SunTrust to pay $1.5 billion in mortgage settlements

Fallout from the housing bust continues to dog Georgia’s biggest bank, as Atlanta-based SunTrust disclosed Thursday it is paying about $1.5 billion in penalties to four federal agencies to settle claims related to mortgage and foreclosure practices.

Some of the money is earmarked to aid consumers affected by mortgage and foreclosure problems, but details weren’t immediately available.

SunTrust is not admitting wrongdoing in agreeing to pay the penalties, which relate to the way SunTrust made and serviced mortgages as early as 2000.

The Federal Reserve Bank, which assessed some of the penalties, said SunTrust was paying them for “unsafe and unsound processes and practices in residential mortgage loans servicing and foreclosure processing.”

In a statement, SunTrust Banks’ chairman and CEO William H. Rogers said the payments will resolve historic issues related to SunTrust’s bad mortgages.

“These settlements reduce uncertainty, further improve our risk profile, and enhance our ability to focus on future growth,” he said.

But an investigation disclosed in the spring into SunTrust’s administration of the Home Affordable Modification Program, which lets working homeowners lower monthly mortgage payments to make them more affordable, remains active.

SunTrust has been a leading lender in the Southeast, especially Georgia and Florida. Like other lenders, it moved heavily into mortgage lending during the boom years, and was saddled with huge amounts of bad loans when the housing market collapsed.

The crisis pushed SunTrust into the red for a time, though it has recovered over the past three years.

The settlement includes a $468 million cash payment by SunTrust to the U.S. Department of Housing and Urban Development and the U.S. Department of Justice.

SunTrust has also pledged $500 million in consumer relief related to Federal Housing Administration loans originated by SunTrust mortgage between Jan. 1, 2006 and March 31, 2012.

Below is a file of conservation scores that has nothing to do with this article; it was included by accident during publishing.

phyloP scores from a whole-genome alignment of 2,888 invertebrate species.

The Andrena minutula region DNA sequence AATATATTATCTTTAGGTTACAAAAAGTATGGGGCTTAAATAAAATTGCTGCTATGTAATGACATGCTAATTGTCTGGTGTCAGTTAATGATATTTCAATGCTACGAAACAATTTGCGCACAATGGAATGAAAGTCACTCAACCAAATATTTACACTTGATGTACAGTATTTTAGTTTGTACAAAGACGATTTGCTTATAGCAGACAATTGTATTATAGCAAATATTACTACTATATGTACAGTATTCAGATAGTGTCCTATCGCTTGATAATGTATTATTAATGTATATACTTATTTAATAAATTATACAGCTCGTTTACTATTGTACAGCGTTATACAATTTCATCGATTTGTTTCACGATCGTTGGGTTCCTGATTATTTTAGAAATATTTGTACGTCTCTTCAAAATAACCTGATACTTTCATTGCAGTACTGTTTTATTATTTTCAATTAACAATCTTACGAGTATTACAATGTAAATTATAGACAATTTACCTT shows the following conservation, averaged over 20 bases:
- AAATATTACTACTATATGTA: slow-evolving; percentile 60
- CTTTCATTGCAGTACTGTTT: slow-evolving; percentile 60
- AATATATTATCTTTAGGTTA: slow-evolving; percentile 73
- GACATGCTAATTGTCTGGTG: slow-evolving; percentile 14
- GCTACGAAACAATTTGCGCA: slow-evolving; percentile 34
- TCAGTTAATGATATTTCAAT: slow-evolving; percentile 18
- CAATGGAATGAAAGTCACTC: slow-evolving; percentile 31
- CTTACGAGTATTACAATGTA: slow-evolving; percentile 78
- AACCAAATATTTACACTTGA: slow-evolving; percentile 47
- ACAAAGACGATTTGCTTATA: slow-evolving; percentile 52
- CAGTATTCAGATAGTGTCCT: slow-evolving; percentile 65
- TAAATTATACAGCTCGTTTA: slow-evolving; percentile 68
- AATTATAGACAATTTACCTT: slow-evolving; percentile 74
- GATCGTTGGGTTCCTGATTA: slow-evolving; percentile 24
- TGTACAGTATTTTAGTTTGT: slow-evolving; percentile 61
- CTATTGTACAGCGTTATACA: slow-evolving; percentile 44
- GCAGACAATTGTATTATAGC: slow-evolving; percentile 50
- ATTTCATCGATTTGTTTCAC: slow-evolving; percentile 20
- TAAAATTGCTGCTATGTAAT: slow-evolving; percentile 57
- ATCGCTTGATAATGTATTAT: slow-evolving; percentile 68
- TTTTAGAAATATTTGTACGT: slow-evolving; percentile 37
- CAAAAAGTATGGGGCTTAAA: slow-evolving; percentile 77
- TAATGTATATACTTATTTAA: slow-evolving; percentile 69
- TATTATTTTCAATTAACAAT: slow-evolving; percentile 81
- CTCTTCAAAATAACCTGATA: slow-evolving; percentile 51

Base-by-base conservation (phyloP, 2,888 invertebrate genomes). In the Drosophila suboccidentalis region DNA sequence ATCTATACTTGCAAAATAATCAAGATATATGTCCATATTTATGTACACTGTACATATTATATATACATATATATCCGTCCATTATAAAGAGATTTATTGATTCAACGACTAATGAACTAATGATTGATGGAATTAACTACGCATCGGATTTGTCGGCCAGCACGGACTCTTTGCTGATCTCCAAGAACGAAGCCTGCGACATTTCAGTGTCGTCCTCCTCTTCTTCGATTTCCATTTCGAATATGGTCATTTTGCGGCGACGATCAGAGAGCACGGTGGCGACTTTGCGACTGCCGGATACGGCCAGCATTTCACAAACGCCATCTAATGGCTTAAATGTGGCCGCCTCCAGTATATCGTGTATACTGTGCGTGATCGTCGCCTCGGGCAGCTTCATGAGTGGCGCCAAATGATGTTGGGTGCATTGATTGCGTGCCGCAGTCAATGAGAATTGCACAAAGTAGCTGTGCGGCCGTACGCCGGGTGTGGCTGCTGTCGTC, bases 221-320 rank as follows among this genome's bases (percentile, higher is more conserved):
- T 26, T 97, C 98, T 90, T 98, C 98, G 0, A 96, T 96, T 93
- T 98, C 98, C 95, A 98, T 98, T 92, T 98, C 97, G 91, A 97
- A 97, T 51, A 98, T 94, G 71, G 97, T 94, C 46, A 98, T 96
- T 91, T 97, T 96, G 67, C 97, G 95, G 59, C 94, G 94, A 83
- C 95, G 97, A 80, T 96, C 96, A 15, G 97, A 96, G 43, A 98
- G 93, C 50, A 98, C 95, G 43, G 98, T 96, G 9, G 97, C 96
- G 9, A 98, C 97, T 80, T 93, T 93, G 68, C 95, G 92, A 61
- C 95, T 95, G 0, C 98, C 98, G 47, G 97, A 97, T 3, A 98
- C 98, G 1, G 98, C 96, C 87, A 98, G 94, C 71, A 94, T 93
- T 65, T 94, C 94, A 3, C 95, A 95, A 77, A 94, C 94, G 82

Another $373 million payment, being made to Fannie Mae, relates to about 1.1 million SunTrust loans funded by the agency between 2000 and 2012. SunTrust has already paid about $145 million toward that total to compensate Fannie Mae loans that did not meet its standards.

And the Federal Reserve Board imposed a $160 million civil monetary penalty. SunTrust will pay that through consumer relief and cash payments, the bank said in a filing.

A SunTrust spokesman would not elaborate on the method or criteria for consumer relief, but a Fed statement said the sanction would fund borrower assistance and remediation as well as counseling to borrowers at risk of default or foreclosure.

An earlier agreement discusses reimbursing harmed borrowers for flawed penalties, expenses, fees or other financial injuries tied to the bank’s actions.

The penalty takes into account the comparative severity of SunTrust’s misconduct and size of its foreclosure activities, the Fed said. In 2011, SunTrust was the nation’s eighth-largest mortgage service and the bank began foreclosure proceedings on more than 41,000 properties in 2009 and 2010.

The penalties for SunTrust were similar to those the Fed issued last year against five other mortgage servicers as part of the National Mortgage Settlement.

Because of the government shutdown, no one from HUD or the DOJ was available to comment on the penalties, and the agencies did not put out statements. Fannie Mae general counsel Bradley Lerman said in a statement that the agreement is “another sign of progress” in resolving issues that will help strengthen the housing market.

SunTrust said the settlements will reduce its third quarter earnings by $179 million.

The settlement isn’t the first for SunTrust. Last winter it was part of an $8.5 billion settlement involving 10 banks hit by claims of abusive foreclosure practices. Regulators at the time said as many as 180,000 Georgians might be eligible for payments stemming from abuses during foreclosures, though it’s unclear how much of the money has reached consumers.

And in late 2012 SunTrust and five other big lenders agreed to pay $162 million to settle a sweeping whistle-blower case alleging improper fees on home refinance loans for veterans, according to attorneys for the plaintiffs. SunTrust also announced a $65 million settlement with Freddie Mac earlier this month.